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Current time: 28th May 2017, 16:16

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Loan Interest Payment Puzzle / Question
#31
RE: Loan Interest Payment Puzzle / Question
Instead of thinking of the individual debt values or trying to calculate the total interest in different scenarios, you should think more of the value of the payment money for a clear answer to the question.

If I gave you two savings accounts paying 5% and 3%, where would you put your money? Obviously, the 5%.

Now, if you think of your payment as compounding negative debt (read: savings), things should look clear: NO MATTER WHAT, given limited funds, you will most benefit by putting your money wherever it is most magnified by the interest rate. Pay off the 5% debt first-- and it doesn't matter whether it's for $1 or $1 million.

(1st May 2017, 18:21)Cthulhu Dreaming Wrote: My financial planner has always advised me to always pay down higher interest rate debt first.   That may not be strictly mathematically correct, however.

Also - as I can pretty reliably get significantly better than 5% ROI, I wouldn't exactly be in a big hurry to pay either off, compared to investing.

Good point.  I have some government-underwritten low-interest loans (like 1%).  Those will be paid off as soon as I see pigs flying in front of the bank, because if I can't make at least 10% a year on my money, I don't deserve to have ANY. Big Grin
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#32
RE: Loan Interest Payment Puzzle / Question
(2nd May 2017, 20:11)bennyboy Wrote: Good point.  I have some government-underwritten low-interest loans (like 1%).  Those will be paid off as soon as I see pigs flying in front of the bank, because if I can't make at least 10% a year on my money, I don't deserve to have ANY. Big Grin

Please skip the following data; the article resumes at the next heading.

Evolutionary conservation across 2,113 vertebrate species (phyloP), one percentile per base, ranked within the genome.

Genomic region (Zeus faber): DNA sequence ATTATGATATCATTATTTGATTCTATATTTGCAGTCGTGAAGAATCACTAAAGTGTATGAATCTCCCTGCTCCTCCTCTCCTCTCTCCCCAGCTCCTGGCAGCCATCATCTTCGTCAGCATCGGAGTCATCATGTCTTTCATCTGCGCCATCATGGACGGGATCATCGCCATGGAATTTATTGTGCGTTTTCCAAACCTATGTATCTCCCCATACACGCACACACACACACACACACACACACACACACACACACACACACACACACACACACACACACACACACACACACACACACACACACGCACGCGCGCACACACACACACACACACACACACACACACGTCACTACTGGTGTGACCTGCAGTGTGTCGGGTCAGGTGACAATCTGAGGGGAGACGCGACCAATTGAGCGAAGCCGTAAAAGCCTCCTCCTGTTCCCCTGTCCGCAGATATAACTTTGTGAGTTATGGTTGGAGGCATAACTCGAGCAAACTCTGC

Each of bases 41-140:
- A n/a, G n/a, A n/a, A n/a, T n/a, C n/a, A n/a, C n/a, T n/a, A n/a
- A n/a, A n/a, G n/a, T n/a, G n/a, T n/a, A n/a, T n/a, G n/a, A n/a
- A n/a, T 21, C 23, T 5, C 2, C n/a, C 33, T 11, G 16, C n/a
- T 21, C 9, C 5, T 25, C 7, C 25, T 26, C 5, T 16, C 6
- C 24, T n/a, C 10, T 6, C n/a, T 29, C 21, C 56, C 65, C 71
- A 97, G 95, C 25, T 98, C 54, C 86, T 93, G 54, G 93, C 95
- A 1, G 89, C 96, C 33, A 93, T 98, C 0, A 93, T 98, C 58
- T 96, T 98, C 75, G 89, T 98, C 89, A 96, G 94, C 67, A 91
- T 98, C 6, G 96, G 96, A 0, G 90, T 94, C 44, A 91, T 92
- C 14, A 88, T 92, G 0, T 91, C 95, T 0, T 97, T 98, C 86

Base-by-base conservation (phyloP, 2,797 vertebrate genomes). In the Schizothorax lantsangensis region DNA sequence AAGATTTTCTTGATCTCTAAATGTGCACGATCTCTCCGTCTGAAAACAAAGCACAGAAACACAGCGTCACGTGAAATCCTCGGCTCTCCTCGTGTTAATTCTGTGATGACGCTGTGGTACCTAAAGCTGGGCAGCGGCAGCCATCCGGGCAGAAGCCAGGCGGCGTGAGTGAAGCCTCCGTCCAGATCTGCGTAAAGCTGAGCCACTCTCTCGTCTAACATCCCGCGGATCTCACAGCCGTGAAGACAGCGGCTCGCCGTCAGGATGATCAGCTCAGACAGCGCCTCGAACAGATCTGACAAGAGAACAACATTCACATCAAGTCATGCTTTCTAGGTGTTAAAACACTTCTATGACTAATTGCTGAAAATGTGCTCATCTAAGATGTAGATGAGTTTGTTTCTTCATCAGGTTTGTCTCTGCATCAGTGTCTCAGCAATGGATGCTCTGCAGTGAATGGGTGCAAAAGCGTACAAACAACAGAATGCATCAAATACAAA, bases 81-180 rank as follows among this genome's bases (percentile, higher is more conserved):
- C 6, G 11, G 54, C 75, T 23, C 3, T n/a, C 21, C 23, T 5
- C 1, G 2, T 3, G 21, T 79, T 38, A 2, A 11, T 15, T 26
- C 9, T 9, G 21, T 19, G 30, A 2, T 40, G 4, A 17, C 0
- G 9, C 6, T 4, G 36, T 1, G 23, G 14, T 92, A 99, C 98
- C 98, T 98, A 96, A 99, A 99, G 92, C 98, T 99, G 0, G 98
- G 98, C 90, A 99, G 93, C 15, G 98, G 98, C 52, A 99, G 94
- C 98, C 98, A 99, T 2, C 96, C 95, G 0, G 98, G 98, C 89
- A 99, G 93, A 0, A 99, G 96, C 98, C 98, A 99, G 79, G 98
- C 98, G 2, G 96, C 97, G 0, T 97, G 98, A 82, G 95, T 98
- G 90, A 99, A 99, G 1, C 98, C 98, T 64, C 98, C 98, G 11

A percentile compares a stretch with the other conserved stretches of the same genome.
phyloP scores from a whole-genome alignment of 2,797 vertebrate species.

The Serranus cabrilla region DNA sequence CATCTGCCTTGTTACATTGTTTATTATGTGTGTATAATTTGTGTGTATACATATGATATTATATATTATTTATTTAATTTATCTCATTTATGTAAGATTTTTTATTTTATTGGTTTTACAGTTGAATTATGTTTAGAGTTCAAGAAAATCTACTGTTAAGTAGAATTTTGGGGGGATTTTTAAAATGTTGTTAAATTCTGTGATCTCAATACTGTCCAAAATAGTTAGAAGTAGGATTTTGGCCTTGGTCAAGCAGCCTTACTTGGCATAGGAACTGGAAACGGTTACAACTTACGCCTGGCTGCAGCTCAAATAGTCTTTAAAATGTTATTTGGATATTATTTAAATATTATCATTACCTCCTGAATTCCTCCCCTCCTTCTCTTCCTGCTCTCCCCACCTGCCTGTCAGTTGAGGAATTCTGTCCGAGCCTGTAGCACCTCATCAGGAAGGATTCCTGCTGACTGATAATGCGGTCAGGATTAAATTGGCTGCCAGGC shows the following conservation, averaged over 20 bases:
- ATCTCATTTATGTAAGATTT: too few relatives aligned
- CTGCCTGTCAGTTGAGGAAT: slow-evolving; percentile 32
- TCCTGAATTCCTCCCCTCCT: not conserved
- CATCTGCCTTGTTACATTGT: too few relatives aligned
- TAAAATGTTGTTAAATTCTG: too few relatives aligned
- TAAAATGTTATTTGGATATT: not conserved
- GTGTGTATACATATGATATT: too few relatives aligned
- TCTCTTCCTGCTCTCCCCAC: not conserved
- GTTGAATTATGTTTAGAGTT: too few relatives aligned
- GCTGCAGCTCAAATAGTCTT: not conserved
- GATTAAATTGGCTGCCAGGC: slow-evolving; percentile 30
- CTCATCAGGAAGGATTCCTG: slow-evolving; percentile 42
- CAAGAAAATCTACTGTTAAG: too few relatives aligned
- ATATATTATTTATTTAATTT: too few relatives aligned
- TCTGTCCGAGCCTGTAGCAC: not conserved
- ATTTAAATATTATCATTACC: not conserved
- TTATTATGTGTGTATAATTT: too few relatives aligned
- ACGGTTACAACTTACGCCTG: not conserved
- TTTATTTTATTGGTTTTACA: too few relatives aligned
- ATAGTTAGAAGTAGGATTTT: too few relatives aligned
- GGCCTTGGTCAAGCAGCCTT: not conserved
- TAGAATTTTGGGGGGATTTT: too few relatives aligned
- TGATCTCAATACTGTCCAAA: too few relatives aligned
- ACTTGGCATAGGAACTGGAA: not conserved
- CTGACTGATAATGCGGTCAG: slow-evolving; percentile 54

So you think you can make five times what the economy does, continuously? I hope you never get into bed with a proper wheeler dealer.
Soulless minion of orthodoxy.
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#33
RE: Loan Interest Payment Puzzle / Question
(5th May 2017, 09:50)Tazzycorn Wrote:
(2nd May 2017, 20:11)bennyboy Wrote: Good point.  I have some government-underwritten low-interest loans (like 1%).  Those will be paid off as soon as I see pigs flying in front of the bank, because if I can't make at least 10% a year on my money, I don't deserve to have ANY. Big Grin

So you think you can make five times what the economy does, continuously? I hope you never get into bed with a proper wheeler dealer.

Yes, but not by investing in Mutual funds or anything, but rather by using the money to expand my business.  I'm up against this decision all the time-- given enough money to pay off a debt, do I do it?  Or do I use that money in hand to hire new staff, rent new property, and so on?

The issue is this: your personal expenses don't scale with business growth, but your profits do, so you want to scale as much as you can handle without overtaxing yourself and losing reputation by providing bad service or losing your control of your brand or whatever. When you're just turning the corner, a 10% growth in custom can mean doubling or tripling your net profits.

The debt game is a race condition, because added income requires more investment, but it ALSO means you have the capability of paying off debts even faster than before: you are hoping that your increased income will amount to more than the increased cost of the debt in monthly installments-- and also that the bubble doesn't burst, leaving you with 15% loans that used to be 4%, and fucking your profit margin forever.

This is different than the OP, where someone has presumably car or mortgage payments to make, and an income that doesn't scale with the debt. I've been in that condition too, and it means buying big bags of rice and oatmeal, driving nothing but used cars for a few years, and taking nothing more than day-trips until all those loans are paid off.